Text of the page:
Rihanna is helping men’s lingerie come into the mainstream (Pics: Savage X Fenty)
The word “lingerie” derives from the Old French word “linge” (which means “linen”) and has for the past century-and-a-half been used to refer to underwear. Whilst “lingerie” was meant to serve as a euphemism for the then-scandalous “under-linen” in English, it’s fair to say that the word has taken a sexy turn from its humble textile-related origins.
However, in terms of who the word would be useful for, lingerie has almost exclusively been used to refer to undergarments for women, with men’s underwear – for the most part, at least – retaining the modest and practical roots of the early 20th century.
Enter Barbadian bad gal, pop star, businesswoman and fashion designer, Rihanna. The artist, who uses her surname in her business endeavours, launched lingerie brand Savage X Fenty with TechStyle Fashion Group in 2018 to rave reviews.
From the start, Rihanna set out to make inclusivity a central part of the brand. Fashion, dance and music are combined at Savage X Fenty fashion shows, and these events feature models with all body shapes and from all backgrounds – this has since expanded to also include pregnant models and models with physical disabilities.
At Savage X Fenty Vol. 3, held in September last year, Rihanna debuted a men’s underwear collection, tapping into another market that was eagerly waiting. Upon the release of the new line, Rihanna said in a statement, “I wanted to create men’s wear styles that everyone can wear.” Savage X Fenty’s men’s collection proved a sensation: it quickly sold out.
In the run-up to Valentine’s Day 2022, eBay reported a 60% increase in searches for men’s lingerie on the site, compared to January of the previous year. This jump coincided with the release of Savage X Fenty’s latest line of men’s lingerie, which included pieces like a harness and mesh underwear in bright red.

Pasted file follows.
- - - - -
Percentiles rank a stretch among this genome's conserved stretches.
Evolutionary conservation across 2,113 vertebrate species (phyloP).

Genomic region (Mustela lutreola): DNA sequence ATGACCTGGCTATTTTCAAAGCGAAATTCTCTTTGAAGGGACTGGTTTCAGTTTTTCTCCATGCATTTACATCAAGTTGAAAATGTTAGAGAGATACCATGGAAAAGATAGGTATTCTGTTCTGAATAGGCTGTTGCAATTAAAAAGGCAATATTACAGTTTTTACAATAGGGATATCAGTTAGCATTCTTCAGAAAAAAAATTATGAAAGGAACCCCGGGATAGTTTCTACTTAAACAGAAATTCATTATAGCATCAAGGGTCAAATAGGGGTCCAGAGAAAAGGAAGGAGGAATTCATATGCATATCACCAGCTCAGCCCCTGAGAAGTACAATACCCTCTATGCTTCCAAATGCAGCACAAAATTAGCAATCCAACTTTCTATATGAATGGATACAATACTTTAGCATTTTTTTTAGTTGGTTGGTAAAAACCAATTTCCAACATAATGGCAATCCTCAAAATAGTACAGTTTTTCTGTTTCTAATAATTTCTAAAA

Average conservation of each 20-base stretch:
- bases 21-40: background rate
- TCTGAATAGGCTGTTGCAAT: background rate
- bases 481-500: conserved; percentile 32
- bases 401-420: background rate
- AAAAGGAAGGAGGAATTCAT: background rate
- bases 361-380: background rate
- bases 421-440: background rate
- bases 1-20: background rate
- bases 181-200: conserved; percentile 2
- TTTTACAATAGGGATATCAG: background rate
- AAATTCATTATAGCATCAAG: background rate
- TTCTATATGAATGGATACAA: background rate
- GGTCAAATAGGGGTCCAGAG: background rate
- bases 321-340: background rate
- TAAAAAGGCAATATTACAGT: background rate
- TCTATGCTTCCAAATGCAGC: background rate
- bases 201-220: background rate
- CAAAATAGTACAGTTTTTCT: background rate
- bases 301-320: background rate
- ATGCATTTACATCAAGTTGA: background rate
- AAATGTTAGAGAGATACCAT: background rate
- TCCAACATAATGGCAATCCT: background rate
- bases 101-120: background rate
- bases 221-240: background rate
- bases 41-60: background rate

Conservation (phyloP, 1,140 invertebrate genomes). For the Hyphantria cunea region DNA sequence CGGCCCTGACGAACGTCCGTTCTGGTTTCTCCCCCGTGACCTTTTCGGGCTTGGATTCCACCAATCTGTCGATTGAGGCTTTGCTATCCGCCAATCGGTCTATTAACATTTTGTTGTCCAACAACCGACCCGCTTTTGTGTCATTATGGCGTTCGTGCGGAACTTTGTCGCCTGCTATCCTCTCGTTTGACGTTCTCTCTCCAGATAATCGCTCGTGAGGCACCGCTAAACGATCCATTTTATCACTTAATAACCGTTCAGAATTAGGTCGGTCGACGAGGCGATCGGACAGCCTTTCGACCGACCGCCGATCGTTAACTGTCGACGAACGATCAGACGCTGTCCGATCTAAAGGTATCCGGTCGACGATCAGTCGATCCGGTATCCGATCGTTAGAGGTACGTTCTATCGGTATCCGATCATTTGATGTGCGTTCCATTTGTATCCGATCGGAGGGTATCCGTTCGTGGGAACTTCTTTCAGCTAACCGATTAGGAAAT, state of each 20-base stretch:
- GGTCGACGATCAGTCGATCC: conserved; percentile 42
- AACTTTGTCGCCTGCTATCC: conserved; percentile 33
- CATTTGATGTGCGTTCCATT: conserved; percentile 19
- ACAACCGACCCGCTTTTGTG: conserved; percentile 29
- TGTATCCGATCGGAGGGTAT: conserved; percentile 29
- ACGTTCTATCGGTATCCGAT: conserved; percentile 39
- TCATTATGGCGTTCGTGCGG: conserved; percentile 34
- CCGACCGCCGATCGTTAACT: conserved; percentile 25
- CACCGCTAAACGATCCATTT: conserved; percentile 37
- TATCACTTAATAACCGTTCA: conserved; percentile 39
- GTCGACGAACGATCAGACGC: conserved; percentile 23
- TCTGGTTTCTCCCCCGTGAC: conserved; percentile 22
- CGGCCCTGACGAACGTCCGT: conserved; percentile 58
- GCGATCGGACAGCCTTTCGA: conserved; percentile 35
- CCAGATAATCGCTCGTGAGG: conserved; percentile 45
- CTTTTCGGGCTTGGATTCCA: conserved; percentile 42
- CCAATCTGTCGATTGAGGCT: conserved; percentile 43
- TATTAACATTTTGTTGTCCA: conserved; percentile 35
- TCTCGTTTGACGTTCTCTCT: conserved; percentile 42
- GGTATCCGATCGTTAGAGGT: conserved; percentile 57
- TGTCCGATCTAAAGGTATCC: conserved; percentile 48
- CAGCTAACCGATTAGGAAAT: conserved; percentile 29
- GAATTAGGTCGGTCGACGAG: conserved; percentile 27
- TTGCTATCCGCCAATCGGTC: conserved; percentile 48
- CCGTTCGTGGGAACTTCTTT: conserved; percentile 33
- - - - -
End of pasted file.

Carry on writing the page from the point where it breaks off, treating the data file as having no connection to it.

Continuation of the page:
The reaction to the latest line was certainly enthusiastic, with one online fan saying, “One thing about Rihanna and Savage X Fenty is that they listen! When she first put out the men’s collection we collectively said ‘girl we want more sexy ish, not just basic boxers and briefs.’ Now look… other brands should take note.”
The latest line of lingerie is again modeled by men with a range of different looks and body shapes. The collection pulls no punches and is purposely sensual.
It is indisputable that Rihanna has had a significant hand in the renewed interest that men’s lingerie is currently getting, and perhaps this can be ascribed to her insistence that the brand releases collections that “everyone can wear”. Gone are the days when searching for sensual men’s underwear would inevitably lead guys to sex shops, as the most daring thing one might find in a general fashion retailer or online store would be a jockstrap.
With interest in men’s lingerie growing, and it seemingly being embraced by an entire plethora of male-identifying consumers – gay men, especially – there might just be a scantily clad revolution on its way.
At its helm is a woman that has also been an advocate for the queer community, and who has been a favourite among this community since first entering the scene. If the modern meaning of “lingerie” has a certain, so-sexy-it’s-almost-sinful, carnal connotation, Robyn Rihanna Fenty may be bad – but she’s perfectly good at it.